Flashback discoverer bucks claims of malware's decline

This is a discussion on Flashback discoverer bucks claims of malware's decline within the Apple News forums, part of the Apple News Room category; In a status report released on Friday, the Russian security firm that first discovered the Flashback trojan disagrees with recent findings from Symantec and Kaspersky ...

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    Flashback discoverer bucks claims of malware's decline

    In a status report released on Friday, the Russian security firm that first discovered the Flashback trojan disagrees with recent findings from Symantec and Kaspersky Labs, warning that the number of machines affected by the malware is not declining.

    Citing data from its own analysis of the largest Mac botnet to date, Dr. Web notes that around 650,000 computers are still affected, which is stark contradiction to the 30,000 number provided by well-known security companies Symantec and Kaspersky.

    Analysts from the Russian firm researched the discrepancy and found that the raw data coming in from the larger companies' servers were likely inaccurate due to Flashback's use of complex domain name creation techniques and a unique TCP connection operation that effectively masks bots from command and control servers.

    "BackDoor.Flashback.39 uses a sophisticated routine to generate control server names: a larger part of the domain names is generated using parameters embedded in the malware resources, others are created using the current date. The Trojan sends consecutive queries to servers according to its pre-defined priorities."

    When the malware was first discovered in early April, Dr. Web registered for the main domains used as Flashback command servers while other security firms most likely use "hijacked servers" that are in this case less reliable. The report explains that Flashback's mode of operation allows its network of bots to go largely unnoticed by the hijacked servers which could be the reason for the precipitous drop reported this week that saw the number of affected machines fall from 140,000 to 30,000.





    "On April 16th additional domains whose names are generated using the current date were registered. Since these domain names are used by all BackDoor.Flashback.39 variants, registration of additional control server names has allowed to more accurately calculate the number of bots on the malicious network, which is indicated on the graph."

    Dr. Web notes that the trojan send requests to a server run by an unidentified third party, which in turn communicates with the bots but fails to close the TCP connection. This action is critical to researchers as it puts the bots in standby mode which means they do not communicate with other command servers monitored by information security specialists.





    There has been no response by Symantec or Kaspersky Labs and their respective website still reflect a "Very Low" threat level from the Flashback trojan.

    The first iteration of the malware appeared in 2011 disguised as an Adobe Installer, and later morphed into the current self-installing version that was seen on 600,000 Macs worldwide. Following installation, Flashback harvests sensitive data like user IDs, passwords and web browsing history and sends the information to an off-site server.

    Apple has responded to the malware by releasing a number of software updates, including a specially-designed Flashback removal tool, over the past two weeks.

    4-20-12

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    Flashback Trojan Discoverer Reveals That 650,000 Macs Are Still Infected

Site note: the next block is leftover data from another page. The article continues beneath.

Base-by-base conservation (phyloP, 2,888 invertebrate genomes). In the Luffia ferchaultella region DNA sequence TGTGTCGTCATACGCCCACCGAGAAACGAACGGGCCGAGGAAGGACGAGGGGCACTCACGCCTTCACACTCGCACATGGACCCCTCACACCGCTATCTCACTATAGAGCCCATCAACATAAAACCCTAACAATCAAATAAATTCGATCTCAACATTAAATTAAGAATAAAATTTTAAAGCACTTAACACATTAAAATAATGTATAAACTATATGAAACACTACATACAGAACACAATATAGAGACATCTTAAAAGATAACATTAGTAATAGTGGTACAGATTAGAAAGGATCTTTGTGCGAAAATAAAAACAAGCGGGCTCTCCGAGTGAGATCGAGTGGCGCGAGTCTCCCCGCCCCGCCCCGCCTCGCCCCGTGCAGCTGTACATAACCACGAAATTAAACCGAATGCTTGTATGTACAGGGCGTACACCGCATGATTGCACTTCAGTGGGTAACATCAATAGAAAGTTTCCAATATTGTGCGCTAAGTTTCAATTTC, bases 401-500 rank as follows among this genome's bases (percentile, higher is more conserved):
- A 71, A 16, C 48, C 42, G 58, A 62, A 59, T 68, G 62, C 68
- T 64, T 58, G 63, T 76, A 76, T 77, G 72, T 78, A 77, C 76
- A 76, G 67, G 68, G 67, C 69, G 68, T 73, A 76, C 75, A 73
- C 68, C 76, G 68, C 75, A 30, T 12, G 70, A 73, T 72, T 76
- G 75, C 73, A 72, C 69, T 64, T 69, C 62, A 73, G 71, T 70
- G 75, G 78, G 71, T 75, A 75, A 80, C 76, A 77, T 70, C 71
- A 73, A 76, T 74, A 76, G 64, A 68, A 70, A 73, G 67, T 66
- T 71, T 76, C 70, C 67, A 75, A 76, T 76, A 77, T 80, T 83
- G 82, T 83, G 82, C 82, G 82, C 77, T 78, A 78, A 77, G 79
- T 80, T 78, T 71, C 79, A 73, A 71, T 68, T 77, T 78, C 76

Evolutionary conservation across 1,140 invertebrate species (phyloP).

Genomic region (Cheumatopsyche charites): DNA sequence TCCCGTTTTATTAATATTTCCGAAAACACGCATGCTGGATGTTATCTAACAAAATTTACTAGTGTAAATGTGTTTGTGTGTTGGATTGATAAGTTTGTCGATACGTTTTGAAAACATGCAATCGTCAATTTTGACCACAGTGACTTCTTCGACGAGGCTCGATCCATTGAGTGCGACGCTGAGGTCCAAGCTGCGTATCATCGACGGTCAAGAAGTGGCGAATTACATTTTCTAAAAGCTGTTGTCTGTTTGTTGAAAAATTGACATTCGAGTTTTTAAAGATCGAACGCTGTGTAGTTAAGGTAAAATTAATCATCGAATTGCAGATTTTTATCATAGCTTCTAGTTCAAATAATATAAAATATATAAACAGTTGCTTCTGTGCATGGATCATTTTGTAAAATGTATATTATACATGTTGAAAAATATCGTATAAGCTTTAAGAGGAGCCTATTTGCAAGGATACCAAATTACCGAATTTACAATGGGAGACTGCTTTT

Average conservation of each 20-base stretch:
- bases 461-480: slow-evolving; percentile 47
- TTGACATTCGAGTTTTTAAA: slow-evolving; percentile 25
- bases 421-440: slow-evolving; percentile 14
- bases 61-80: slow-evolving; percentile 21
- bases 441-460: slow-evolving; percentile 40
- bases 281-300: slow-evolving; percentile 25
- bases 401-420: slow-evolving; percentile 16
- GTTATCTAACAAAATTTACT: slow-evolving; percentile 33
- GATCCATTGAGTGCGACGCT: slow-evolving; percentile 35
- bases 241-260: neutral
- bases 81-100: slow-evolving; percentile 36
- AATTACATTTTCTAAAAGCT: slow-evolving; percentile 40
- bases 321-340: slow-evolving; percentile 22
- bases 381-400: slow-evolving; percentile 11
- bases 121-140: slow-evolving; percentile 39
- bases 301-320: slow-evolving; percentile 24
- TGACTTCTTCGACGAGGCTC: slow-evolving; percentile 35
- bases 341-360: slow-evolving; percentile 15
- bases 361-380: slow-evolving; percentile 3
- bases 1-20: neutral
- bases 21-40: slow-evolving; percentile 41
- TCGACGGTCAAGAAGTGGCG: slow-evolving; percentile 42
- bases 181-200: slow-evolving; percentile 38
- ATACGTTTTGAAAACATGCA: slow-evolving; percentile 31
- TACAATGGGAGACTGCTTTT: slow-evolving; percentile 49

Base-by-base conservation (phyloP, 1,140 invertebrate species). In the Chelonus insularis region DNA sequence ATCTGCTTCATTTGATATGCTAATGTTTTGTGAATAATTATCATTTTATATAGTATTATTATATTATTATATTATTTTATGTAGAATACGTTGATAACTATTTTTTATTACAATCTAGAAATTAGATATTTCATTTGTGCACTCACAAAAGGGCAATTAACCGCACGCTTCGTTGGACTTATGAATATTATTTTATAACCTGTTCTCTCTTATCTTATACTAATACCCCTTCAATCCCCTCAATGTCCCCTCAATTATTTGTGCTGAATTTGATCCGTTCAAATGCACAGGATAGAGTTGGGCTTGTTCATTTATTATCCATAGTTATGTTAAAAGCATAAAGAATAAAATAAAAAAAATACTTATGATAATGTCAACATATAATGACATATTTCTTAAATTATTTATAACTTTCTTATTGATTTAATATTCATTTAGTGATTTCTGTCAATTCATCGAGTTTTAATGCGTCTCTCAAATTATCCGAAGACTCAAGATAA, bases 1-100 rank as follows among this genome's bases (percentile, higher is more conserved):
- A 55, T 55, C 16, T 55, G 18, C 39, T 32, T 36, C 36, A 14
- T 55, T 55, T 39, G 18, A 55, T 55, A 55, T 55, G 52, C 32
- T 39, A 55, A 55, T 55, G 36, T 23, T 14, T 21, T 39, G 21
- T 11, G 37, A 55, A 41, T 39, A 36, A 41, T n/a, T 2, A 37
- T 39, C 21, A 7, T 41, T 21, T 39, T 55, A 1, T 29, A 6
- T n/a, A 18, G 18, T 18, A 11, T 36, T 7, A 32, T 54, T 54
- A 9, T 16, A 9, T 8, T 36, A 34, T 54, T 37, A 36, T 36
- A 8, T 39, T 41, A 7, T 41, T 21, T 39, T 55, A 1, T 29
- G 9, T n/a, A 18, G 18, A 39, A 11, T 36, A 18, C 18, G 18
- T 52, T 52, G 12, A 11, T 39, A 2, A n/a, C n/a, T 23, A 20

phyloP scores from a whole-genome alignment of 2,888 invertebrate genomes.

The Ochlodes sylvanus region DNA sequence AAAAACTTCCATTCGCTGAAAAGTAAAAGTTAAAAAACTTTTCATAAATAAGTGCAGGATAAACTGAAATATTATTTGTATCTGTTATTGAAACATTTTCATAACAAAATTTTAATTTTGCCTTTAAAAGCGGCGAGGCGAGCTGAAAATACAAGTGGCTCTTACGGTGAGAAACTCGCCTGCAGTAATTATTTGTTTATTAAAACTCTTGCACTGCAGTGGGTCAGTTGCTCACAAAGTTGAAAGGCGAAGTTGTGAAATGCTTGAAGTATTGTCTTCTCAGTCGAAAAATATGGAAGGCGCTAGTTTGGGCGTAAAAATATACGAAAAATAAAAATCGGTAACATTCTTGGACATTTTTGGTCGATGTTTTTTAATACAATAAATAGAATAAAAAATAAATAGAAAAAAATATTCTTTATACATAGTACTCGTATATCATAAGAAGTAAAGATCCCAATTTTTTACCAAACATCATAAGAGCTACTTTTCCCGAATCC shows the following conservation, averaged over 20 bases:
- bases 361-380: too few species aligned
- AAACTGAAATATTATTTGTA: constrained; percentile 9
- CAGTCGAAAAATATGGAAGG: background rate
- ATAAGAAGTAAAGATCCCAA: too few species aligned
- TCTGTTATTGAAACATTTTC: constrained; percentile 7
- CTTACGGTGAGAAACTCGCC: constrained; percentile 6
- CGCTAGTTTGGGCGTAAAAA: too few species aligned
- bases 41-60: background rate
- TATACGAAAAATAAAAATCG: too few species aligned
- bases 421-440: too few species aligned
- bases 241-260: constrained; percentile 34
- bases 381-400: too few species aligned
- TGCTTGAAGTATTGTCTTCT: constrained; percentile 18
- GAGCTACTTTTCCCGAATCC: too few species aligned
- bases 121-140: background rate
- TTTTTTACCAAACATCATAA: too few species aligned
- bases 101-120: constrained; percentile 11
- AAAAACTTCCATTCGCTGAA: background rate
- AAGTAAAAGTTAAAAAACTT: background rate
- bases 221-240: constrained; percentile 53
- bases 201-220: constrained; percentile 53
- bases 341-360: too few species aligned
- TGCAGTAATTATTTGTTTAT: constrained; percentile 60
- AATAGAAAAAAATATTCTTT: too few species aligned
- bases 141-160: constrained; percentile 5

UPDATE



    Flashback is still far from dead



    The Flashback saga has yet to reach its end, as a recent report debunks earlier claims that the number of infected Macs had fallen from 600,000 to 140,000 over a matter of a few days. Apple released a security tool to combat Flashback last week, and Norton Symantec reported that the number of infected machines had fallen to 140,000 shortly after. That number has been proven to be inaccurate.

    In an interesting turn of events, the original Flashback whistleblower, Russian security firm Dr. Web, has revealed that around 650,000 Macs are still infected with the notorious trojan. Not only are there many Macs connected to the botnet that were previously unaccounted for, but more OS X computers are added every day.





    Dr. Web sounded the alarm earlier this month saying that 600,000 Macs were part of the Flashback botnet. The firm estimates that 817,879 total Macs have been infected by Flashback at some point. The botnet spreads itself by exploiting browser click fraud scams and vulnerabilities in Apple’s Java that have since been reportedly patched.

    With all of the third-party security tools Apple’s own updates that have been released to combat Flashback, you’d think that the trojan would be starting to die off. Due to the tricky way Flashback pings its host severs, other researchers were not able to completely track the botnet’s growth. According to Dr. Web:

    This is the cause of controversial statistics — on one hand, Symantec and Kaspersky Lab reported a significant decline in the number of BackDoor.Flashback.39 bots, on the other hand, Doctor Web repeatedly indicated a far greater number of bots which didn’t tend to decline considerably.

    Symantec has since updated its post to reflect Dr. Web’s newest data.

    If you haven’t already, update your Mac with Apple’s latest security patch and check to see if you’ve been infected with Flashback. If anything, these numbers indicate that many Mac users are bad at keeping their computers up to date. Apple has released a total of 3 security patches to combat Flashback this month, and the last update will remove the trojan from any infected machine entirely.

    4-23-12

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